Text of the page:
Body Parts And Anatomy
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Anatomy of the Back Muscles
Muscular Anatomy
The human back is the large posterior area of the human body, rising from the top of the buttocks to the back of the neck and the shoulders.
The Latissimus Dorsi muscles (also known as the Lats) are the largest muscles of the back.
Being large, fan-shaped muscles, they are able to provide force in a wide range of body positions, e.g. leaning back to straight vertical and all points in between.
The Lats are attached to the upper end of the humerus with fibers running down in a fan down the vertebral column and pelvic girdle.
The Trapezius (trap) muscle is a long, trapezoid-shaped muscle that runs down the upper section of the spinal cord, originating at the base of the skull and attaching down in the middle to lower back.
The angles of the Trapezius fibers provide pull in three different directions: up, down and in towards the centerline of the body.
The function of the Latissimus Dorsi is to pull the arm down towards the pelvis. When the arm is fixed (e.g. during a chin-up), the lats serve to bring the body up towards the arm. It is the same basic movement but with the directions reversed. The Lats also function to stabilize the torso during many movements, including the flat bench press.
The functions of the Trapezius muscle include scapular elevation (shrugging up), scapular adduction (drawing the shoulder blades together) and scapular depression (pulling the shoulder blades down).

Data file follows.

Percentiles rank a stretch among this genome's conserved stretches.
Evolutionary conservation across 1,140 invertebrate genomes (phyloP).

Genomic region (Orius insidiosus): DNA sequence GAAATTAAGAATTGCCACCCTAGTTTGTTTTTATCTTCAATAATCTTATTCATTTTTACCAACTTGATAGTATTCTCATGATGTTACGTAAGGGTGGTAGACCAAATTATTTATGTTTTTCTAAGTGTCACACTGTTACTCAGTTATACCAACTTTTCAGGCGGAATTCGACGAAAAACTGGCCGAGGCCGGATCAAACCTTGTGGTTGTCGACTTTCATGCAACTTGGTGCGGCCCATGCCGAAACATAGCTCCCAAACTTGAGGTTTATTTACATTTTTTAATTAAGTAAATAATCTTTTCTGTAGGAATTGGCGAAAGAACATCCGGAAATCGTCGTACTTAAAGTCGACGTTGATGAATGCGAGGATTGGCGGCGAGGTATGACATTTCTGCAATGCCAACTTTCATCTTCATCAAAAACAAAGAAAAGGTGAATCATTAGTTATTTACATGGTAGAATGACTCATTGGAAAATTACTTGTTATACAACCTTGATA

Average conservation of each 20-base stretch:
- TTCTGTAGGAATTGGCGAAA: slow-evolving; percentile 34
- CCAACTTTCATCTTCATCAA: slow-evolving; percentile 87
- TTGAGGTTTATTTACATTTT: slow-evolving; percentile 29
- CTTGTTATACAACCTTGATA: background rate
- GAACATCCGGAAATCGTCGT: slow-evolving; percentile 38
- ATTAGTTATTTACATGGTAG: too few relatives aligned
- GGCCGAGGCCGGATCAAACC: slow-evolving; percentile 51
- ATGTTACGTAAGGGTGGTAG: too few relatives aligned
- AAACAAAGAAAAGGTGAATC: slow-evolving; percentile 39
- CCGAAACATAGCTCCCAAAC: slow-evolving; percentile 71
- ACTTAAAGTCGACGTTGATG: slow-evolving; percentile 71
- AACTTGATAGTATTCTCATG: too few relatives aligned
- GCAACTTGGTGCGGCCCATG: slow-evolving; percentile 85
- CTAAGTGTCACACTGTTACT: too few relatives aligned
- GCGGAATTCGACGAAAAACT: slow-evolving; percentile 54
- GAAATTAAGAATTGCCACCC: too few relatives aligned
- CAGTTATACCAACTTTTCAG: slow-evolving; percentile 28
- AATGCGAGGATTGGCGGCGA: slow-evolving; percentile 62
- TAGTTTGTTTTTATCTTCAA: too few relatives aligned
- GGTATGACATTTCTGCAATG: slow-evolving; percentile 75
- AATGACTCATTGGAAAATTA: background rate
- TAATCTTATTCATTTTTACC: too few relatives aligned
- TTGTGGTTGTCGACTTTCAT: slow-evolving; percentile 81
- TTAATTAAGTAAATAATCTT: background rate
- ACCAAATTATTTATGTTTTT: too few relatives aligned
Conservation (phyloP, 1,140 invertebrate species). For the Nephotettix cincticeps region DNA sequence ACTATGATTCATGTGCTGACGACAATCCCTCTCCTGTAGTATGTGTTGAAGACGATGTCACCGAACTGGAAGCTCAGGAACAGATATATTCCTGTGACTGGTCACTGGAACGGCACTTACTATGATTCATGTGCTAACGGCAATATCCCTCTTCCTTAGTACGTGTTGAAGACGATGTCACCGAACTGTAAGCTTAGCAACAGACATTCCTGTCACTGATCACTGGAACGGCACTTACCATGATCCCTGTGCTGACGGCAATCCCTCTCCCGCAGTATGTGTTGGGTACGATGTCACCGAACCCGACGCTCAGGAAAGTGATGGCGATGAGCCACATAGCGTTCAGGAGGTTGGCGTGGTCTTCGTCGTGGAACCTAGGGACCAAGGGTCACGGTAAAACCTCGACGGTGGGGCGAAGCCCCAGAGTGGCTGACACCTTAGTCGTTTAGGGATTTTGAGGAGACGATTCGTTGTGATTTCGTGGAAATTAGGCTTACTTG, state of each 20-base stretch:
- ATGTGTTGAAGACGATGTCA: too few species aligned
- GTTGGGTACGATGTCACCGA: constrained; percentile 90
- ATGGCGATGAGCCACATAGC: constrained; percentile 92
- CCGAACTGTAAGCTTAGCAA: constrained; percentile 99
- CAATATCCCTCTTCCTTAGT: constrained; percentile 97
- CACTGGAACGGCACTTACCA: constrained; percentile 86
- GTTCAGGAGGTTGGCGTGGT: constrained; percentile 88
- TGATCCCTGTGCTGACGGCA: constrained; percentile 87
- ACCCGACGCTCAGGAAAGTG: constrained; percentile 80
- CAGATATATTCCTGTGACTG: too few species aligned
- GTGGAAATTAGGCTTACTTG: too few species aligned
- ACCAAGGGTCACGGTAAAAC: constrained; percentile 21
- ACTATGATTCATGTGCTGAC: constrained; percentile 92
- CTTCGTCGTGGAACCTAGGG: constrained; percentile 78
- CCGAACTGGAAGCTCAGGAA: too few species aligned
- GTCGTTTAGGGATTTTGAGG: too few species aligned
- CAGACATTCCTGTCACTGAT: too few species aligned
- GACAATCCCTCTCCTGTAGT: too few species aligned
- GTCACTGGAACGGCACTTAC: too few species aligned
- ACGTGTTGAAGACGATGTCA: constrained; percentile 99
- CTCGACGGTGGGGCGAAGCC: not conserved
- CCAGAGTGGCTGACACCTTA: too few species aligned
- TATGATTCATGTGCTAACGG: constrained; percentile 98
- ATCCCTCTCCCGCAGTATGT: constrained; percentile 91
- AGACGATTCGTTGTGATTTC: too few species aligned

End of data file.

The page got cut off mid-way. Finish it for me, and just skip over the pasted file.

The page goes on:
Spinal Erectors
The Erector Spinae is a group of muscles that support the spinal column. They include the Longissimus, the Spinalis and Iliocostalis. The muscles of the Erector Spinae attach to the vertebrae, the ribs and the pelvis. The functions of the Erector Spinae group are to extend the spine as well as provide support for it.
The Teres Major muscle originates on the outer (lateral) edge of the scapula and attaches to the humerus.
The Teres Major muscles work with the Rotator Cuff muscles to stabilize the shoulder joint and works with the Latissimus Dorsi muscles to pull the humerus back.
The Rhomboids (Major and Minor) originate on the spinal column and attach to the middle (medial) surface of the scapula.
The Rhomboid muscles get their name from their shape: rhomboid. The Major and Minor designations refer to their relative size to each other.
The function of the Teres Major is to move the humerus posteriorly, meaning that it brings the arm towards the back.
The Rhomboids function to bring the scapula in towards the spinal column, essentially squeezing the shoulder blades together when the Rhomboids of both sides are used at the same time.
Anatomy and Exercises
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Back Muscles - Keeping the Body Upright
By C-S. Health System
Soft tissues around the spine also play a key role in the health of the back. A large, complex group of muscles works together to support the spine and hold the body upright. They also allow the trunk of the body to move, twist and bend in many directions.

Three types of back muscles that help spinal function are the:
• Extensor muscles. Attached to the back of the spine, these muscles allow us to stand and lift objects. They include the large muscles in the lower back (erector spinae), which help hold up the spine, and gluteal muscles.
• Flexor muscles. Attached to the front of the spine, these muscles include the abdominal muscles. They allow us to flex, bend forward, lift and arch the lower back. When the abdominal muscles are weak, the muscles that allow us to bend at the hip get tighter, increasing the curve at the lower back.